Crash didn’t sink Karau down under
About five miles into the World Triathlon, the thing Michael Karau feared most happened.
An American athlete in his bike pack took a right turn incorrectly and crashed into another competitor near where Karau was trying to finish mile 5 of the second leg of the race.
Karau had spent the last several miles trying hard to remember the rules of racing on the opposite side of the street in Australia — wide rights and tight left turns.
Learning to race on the opposite side of the road presented problems for Western teams.
At least, Karau said, he brought his bike with him. Some competitors rented bicycles that had brakes on the opposite side of what they were used to.
Despite all the obstacles that come with competing internationally, though, Karau technically met his goals for the World Championships.
He himself didn’t crash. He didn’t meet a shark during the swim portion of the race.
And he sure didn’t come in last.
Traveling to the Land Down Under
In the spring of this year, Karau received word that his time at one of the National qualifiers in Omaha, Nebraska, had qualified him to compete in the ITU World Triathlon as part of Team USA, in mid-September.
That was great news for him, as he had lost 70 pounds over the past 3-1/2 years, fought a nasty staph infection from stepping on a nail in his yard and was hospitalized with kidney failure. He got into running, and eventually triathlons, to improve his health.
His family traveled to Australia (“gorgeous!”) for nine days to watch him compete against some of the best triathletes in the world — many of whom he recognized from training videos.
Karau, number 11706, completed the course in one hour, 14 minutes, 30 seconds and placed as 831 st of 1523.
He was one of 500 runners from Team USA, which was the second-largest team competing.
The fastest American man placed 30th of 74 runners in the 35-39 age bracket, he said. Only two made it into the top 50. Karau was number 66.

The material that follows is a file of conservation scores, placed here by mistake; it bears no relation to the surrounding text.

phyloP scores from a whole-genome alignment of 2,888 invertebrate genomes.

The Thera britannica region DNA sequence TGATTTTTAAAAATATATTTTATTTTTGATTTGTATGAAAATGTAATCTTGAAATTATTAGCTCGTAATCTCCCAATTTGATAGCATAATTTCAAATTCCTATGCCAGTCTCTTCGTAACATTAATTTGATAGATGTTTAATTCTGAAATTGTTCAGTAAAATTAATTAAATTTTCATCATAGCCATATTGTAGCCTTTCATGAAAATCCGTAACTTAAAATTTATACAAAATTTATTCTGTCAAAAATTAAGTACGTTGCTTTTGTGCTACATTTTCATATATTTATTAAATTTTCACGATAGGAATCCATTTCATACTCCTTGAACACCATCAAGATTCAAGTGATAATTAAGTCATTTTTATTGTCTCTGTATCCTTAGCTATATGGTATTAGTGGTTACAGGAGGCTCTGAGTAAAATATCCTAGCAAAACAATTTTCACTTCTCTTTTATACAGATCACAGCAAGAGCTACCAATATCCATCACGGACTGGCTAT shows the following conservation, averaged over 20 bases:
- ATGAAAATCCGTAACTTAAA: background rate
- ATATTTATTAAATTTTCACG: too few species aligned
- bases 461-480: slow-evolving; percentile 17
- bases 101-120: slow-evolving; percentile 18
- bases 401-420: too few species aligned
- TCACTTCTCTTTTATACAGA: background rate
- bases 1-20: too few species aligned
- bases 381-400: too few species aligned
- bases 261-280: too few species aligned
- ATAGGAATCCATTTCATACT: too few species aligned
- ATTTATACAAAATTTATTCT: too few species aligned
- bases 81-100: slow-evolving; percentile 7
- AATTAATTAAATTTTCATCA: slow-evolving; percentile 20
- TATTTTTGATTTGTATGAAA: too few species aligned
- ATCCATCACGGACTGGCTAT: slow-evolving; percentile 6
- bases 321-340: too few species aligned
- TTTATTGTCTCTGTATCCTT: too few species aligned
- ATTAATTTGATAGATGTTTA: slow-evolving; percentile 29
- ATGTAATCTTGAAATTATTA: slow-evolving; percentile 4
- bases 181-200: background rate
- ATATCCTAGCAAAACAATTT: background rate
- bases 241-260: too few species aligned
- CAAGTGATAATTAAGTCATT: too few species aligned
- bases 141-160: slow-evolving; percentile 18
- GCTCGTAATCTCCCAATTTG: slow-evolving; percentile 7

It was not, he said, the result he’d hoped for. Windy conditions and a strong current in the ocean inlet where swimmers competed affected him more than anticipated.
“I had a good swim, I had an OK bike,” he said. “I fell apart on the run.”
Stephanie Karau, his wife, has watched every race he’s been in.
“It was a different feeling at that race, because it’s the best in the world, so everyone’s really confident,” she said. “Everyone’s at the top of their game.”
Karau began running only three years ago. In that time, he’s become accustomed to placing high.
When he first started, his goal was to win races in his home state, then at nationals.
“I’m not used to finishing in that bottom percent,” he said. “It was a reminder of when I first started, how it feels to be in that bottom side of things. … I got a taste of how much work it’ll take to get back.”
Rest and recovery
Karau’s spent the last two weeks recovering — mentally and physically. It was a 15-hour flight back to the U.S., spent dealing with the realization that his season was over.
A few weeks prior to the world championships, Karau had again competed in a race to qualify for the world championships Sweden, in 2019.
However, he’s not going to chase a qualification this year.
Karau will be on Team USA again, he knows.
And he did learn a thing or two to take into his next world-championship marathon.
“I’ll try to be more calm,” he said. I got way too worked up on the swim, pushed too hard on the bike. I should have relaxed, tried to find a rhythm. Next time, I’ll trust in my training.”